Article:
Brooklyn by Colm Toibin

Colm Toibin
Brooklyn

Hmmm, this book wasn’t really for me.  I enjoyed some aspects of it, but overall I was left with feelings of annoyance at being cheated out of what I felt should have been included. However, I always bear in mind I have never written a book and always admire those who have and the enormous work they have devoted to it and the pride they should justifiably feel in their achievement, and really who am I to judge? So even though I have niggles with the book, it is all said with admiration for the author for writing it in the first place, and knowledge that my view is personal and very likely differs from others.

Brooklyn by Colm Toibin available on Amazon
 Kindle  Hardback
 Paperback  Audiobook

Hmmm, this book wasn’t really for me.  I enjoyed some aspects of it, but overall I was left with feelings of annoyance at being cheated out of what I felt should have been included. However, I always bear in mind I have never written a book and always admire those who have and the enormous work they have devoted to it and the pride they should justifiably feel in their achievement, and really who am I to judge? So even though I have niggles with the book, it is all said with admiration for the author for writing it in the first place, and knowledge that my view is personal and very likely differs from others.

My main gripe with the book was the lack of description of the emotions felt by the characters, several of the events detailed were huge and life-changing and I had expected a description of the emotions felt but it seemed to be just bare facts (more or less) with hardly any description of feelings or emotion, and what was described was done very briefly. I found this incredibly frustrating and this lack of emotional description also made me struggle to connect with the characters and care about them, as it felt like they were shut out from the reader. I’m certain the main character, Eilis, did have emotions and lots of them, but I felt they needed to be described for the reader to empathise with her and like her. I felt I didn’t know her, yet that’s not her fault, it’s the way the book was written. I can see sometimes her actions display her emotions to a degree (as with the black customers), but I think I’d have gained even more from the scenes and learnt more about her if some of her feelings were described as well as her actions. For example, I was surprised there were no details of the goodbyes to family members when Eilis leaves Ireland for Liverpool with sister Rose, she just goes with no description of her goodbye to mum, and the same when she leaves Rose, surely these partings must have been hugely traumatic for Eilis, and even if she tried to conceal her emotion from her mum and sister so as to minimise their worry and distress then I’d have expected her inner feelings to be detailed in the book to the reader. Also her entry in America isn’t dealt with, her thoughts and feelings and fears. And the ending is another example of this lack of emotional description as it just ends with Eilis on the train to the port, why not include the meeting with Tony and her feelings when she sees him, does her love come flooding back or is she resentful of him, it’s such an important scene but is dealt with using such sparse detail, and I feel this sums up the book for me in general. I wondered if this was because it’s a man writing about a woman, and he’s perhaps unable to adequately put himself in a woman’s mind? I wondered if the book should have instead been written from the perspective of one of her brothers instead, not her. Or is this all extremely accurate of behaviour in Irish women and families and relationships in that time, is it actually very cleverly depicted and I am just missing the subtlety of this?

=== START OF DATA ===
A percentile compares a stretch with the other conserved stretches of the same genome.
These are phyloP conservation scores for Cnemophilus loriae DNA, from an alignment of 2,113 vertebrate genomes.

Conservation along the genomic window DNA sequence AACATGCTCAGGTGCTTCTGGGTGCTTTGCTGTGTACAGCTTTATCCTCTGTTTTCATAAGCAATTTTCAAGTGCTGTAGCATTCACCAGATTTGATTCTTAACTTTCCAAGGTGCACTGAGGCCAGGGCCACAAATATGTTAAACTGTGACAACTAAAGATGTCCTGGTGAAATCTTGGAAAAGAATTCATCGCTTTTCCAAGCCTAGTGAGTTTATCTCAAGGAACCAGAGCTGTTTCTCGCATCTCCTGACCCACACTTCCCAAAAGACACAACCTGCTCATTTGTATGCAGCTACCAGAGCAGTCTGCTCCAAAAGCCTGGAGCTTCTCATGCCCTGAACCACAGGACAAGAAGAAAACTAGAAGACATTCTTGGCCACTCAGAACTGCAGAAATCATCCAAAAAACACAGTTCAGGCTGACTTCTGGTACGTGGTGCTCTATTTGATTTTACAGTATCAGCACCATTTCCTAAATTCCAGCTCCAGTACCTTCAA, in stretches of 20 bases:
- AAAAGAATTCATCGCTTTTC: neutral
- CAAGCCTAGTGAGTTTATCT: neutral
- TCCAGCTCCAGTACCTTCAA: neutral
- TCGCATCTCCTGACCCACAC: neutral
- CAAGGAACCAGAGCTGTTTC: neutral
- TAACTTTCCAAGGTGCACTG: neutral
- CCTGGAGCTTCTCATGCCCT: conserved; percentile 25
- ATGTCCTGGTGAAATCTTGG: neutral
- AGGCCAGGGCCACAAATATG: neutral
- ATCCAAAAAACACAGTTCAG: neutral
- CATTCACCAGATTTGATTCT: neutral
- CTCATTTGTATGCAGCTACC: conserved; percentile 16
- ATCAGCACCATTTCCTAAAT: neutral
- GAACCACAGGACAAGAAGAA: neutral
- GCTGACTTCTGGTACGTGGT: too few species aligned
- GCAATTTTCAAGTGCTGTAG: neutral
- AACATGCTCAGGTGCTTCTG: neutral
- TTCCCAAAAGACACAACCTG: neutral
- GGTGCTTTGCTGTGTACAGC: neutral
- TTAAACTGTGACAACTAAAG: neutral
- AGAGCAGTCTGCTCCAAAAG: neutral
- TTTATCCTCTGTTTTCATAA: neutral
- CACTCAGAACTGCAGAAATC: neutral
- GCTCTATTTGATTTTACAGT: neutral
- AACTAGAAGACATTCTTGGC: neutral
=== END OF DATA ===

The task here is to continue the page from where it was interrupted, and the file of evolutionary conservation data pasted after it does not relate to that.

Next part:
Memorable bits of the book for me were the horrendous sea crossing, I cannot imagine how awful that must have been, Rose’s intentions and sacrifice in sending Eilis to America, and Rose dying which was so sad and tragic, and Miss Fortini and the swimming costume, what was that about?!

At the end, I was very worried that Eilis would stay in Ireland with her mother, rather than coming back to America and Tony, I didn’t want her to sacrifice her happiness for her mother’s and I was relieved she chose to go back to America, although then I was disappointed at how grudgingly she decides to go, like she had no choice.  And I was surprised she decided so easily that she doesn’t love Tony. I felt she was quite shallow and I didn’t really like her. I tried to imagine how difficult it was for her to be torn between her mother and Tony, but she seems to drop the idea of Tony so easily and fall for Jim, and she’s hurt Jim unnecessarily, she should never have got involved with him, I didn’t like the way she behaved in Ireland with Jim, she chose to enter into a relationship with him and also hurt him as well as being disloyal to Tony. So it was the ending I had wanted, in that she went back to America, but I didn’t like the sulky and resentful way she did it, like Tony had trapped her and she had no choice. I don’t think she seemed like she particularly wanted to stay in Ireland for her mum, she just seemed to realise she could easily replace her job and husband in America with another of each in Ireland and was tempted too easily by that convenience. I’d like to have known how she greeted poor Tony when she got back to America, did she realise she did love him and they lived happily ever after, or was she sulky and distant to him, punishing him for loving her (yet again, passages I wished had been included!). I really didn’t like Eilis much, which made it difficult for me to enjoy the book!! However, is it an indication of a good book when it can rouse strong feelings (bordering on anger even!) in the reader?

Brooklyn by Colm Toibin available on Amazon
 Kindle  Hardback
 Paperback  Audiobook

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